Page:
February may have the fewest number of calendar days, but there’s plenty of time for a monthly financial check-in — even between the big football game and shopping the long-weekend sales. Need some ideas to get started? Here are five ways to improve your finances in February.
Examine your spending
If you’re spending more today, it may not just be those impulse purchases throwing your budget out of whack. Inflation has top of mind lately, with increased costs eating into consumers’ wallets. While most rising prices are easy to spot, you might also be paying more for things without realizing it.
If you are paying more for what you need, this may be a time to consider creating a new monthly budget. If, on the other hand, the dark days of January had you spending on things you don’t really want, you may need to be more mindful when it comes to impulse spending or better determine the right way to work splurges into your budget.
Consider an IRA rollover
If you’ve recently gotten a new job, you have a few options for what to do with your 401(k) (or other retirement plan) with your former employer. One to consider: rolling the funds into an IRA, which can allow you to move the funds into an account that you have more control over while maintaining the tax-deferred status of your retirement assets. Even if you’re not planning on leaving your job, there are other reasons to consider a rollover. For instance, it may make sense to convert some or all of a traditional retirement account into a Roth IRA to help minimize the taxes you’ll pay in retirement.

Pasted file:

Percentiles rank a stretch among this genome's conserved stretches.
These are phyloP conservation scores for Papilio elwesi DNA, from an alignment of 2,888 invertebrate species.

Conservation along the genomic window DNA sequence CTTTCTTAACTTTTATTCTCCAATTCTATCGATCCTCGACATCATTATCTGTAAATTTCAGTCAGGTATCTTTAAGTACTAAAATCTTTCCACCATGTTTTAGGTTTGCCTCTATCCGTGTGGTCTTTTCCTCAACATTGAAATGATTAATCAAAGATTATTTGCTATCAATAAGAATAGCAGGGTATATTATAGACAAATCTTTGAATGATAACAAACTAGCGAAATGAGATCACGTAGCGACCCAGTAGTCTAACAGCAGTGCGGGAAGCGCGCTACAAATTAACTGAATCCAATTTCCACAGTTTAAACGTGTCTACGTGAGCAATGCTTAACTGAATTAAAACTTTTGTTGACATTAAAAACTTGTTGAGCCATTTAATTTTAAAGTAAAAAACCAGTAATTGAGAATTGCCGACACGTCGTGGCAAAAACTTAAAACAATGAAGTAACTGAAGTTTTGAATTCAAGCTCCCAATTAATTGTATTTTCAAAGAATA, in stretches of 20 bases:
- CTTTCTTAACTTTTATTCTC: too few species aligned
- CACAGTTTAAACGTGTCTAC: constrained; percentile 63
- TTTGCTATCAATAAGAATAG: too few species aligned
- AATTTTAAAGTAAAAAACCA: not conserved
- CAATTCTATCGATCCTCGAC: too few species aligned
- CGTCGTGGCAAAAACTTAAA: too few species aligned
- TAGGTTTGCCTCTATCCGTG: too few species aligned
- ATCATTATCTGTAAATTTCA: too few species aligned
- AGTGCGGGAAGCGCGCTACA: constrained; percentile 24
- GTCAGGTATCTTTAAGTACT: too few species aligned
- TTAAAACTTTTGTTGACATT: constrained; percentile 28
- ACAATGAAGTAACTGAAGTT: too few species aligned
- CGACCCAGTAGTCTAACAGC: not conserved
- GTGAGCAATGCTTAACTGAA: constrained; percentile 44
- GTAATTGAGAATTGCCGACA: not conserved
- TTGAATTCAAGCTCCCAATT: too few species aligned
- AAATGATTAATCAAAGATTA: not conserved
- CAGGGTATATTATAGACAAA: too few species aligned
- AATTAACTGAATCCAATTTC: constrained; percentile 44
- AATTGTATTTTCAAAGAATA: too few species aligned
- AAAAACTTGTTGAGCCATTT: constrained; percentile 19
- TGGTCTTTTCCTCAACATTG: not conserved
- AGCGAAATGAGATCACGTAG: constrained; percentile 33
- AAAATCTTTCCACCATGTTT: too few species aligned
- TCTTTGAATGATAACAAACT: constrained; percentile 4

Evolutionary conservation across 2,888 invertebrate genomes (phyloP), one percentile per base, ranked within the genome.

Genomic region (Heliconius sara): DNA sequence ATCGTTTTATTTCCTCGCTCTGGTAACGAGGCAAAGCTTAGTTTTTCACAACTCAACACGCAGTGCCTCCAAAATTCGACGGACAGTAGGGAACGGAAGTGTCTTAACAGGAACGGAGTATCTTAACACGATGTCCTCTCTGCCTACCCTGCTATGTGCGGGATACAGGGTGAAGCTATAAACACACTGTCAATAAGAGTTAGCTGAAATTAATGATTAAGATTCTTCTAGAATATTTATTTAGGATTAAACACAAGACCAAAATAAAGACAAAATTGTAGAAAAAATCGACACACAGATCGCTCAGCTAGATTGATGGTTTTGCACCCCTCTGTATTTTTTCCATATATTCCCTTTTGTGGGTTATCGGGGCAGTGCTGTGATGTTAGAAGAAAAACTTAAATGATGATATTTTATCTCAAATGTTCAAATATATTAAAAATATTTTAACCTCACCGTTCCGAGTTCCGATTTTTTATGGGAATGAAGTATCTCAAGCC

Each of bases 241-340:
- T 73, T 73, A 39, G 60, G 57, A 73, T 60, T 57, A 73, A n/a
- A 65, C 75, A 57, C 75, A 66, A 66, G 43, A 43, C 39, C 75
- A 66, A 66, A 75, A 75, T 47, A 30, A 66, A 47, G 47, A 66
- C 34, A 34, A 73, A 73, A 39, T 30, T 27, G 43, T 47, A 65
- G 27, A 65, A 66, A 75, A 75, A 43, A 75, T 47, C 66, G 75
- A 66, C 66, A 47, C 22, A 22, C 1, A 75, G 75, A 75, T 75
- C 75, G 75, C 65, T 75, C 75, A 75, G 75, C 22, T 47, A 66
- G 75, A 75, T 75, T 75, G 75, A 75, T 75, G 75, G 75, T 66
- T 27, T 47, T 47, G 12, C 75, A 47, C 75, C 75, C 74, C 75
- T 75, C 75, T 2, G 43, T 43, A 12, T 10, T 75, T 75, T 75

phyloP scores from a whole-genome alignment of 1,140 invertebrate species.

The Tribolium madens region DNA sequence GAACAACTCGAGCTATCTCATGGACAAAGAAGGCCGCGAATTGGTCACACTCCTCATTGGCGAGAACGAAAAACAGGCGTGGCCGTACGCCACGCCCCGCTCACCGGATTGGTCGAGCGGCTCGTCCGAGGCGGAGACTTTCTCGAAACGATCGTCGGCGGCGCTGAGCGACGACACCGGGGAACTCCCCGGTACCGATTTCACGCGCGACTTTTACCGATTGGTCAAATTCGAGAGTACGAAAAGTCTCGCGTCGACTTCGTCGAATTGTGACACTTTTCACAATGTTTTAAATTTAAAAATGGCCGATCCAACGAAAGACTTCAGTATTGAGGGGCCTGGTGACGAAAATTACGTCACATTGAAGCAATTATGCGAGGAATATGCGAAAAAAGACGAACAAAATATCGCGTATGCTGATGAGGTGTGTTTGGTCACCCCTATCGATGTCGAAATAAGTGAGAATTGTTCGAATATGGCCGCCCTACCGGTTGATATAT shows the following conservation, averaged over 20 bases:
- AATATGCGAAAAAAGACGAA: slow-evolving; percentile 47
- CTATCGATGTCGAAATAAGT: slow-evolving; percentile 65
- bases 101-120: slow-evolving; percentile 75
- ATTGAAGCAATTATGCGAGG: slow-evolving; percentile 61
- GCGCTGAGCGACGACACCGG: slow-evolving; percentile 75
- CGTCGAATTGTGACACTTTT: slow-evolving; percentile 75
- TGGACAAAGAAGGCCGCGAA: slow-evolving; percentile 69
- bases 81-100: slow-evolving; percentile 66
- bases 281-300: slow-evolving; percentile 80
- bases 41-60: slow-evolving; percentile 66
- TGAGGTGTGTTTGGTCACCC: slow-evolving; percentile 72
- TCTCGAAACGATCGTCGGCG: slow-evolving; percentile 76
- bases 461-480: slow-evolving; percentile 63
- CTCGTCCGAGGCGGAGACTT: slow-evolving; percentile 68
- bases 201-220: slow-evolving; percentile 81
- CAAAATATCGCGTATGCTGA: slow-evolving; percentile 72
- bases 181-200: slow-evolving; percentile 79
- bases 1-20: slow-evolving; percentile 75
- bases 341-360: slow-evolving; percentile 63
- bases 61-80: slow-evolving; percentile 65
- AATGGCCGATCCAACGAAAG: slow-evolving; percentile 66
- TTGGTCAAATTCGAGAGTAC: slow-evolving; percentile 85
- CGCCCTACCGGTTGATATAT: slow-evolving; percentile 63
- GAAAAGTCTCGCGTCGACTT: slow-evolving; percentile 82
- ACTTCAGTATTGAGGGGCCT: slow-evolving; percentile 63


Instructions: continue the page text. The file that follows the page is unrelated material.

Think about your financial intentions
Did you set an intention for the year in effort to improve your financial wellness? While you might be planning to revisit your goals during a mid-year check-in, it can be a good idea to see how you’re faring now before you get well underway. That way, you’ll know if you’re off on the right foot. If you’re not, it’s still early enough in the year that you can adjust and rebound from any early financial setbacks.
Let’s say you kicked off 2022 with a goal of saving more money. But one month in and you realized you haven’t made much progress. Rather than give up completely, think about how you might be able to tweak your savings strategy to help you course-correct.
For example, if you're feeling unmotivated, naming a specific goal that you’re saving for — like your next vacation — can make your purpose feel more tangible and concrete, and give you the momentum you need to keep going. Or, if you’re having trouble being consistent, consider automating your savings to ensure you never miss a month. When you’re ready for your next check-in, chances are you’ll be much happier with the progress you’ve made.
Sit down for a money chat
Having a money chat with your significant other may not be your idea of a romantic Valentine’s Day. But it is a good reminder of the importance of talking through any money differences you and your partner might have to ensure you’re on the same page about your finances. Or, if you’re planning on sitting down with a professional to discuss your money goals, here’s how to prepare if you’re meeting with a financial advisor for the first time.
Check your credit score
Whether you’re looking to qualify for a new credit card or get approved for a mortgage, your credit score has a big impact on your ability to do so. So if you haven’t checked yours in a while, consider this your reminder. If your score has taken a dip recently, knowing the five factors that affect your score can help set you up for success as you work to improve it.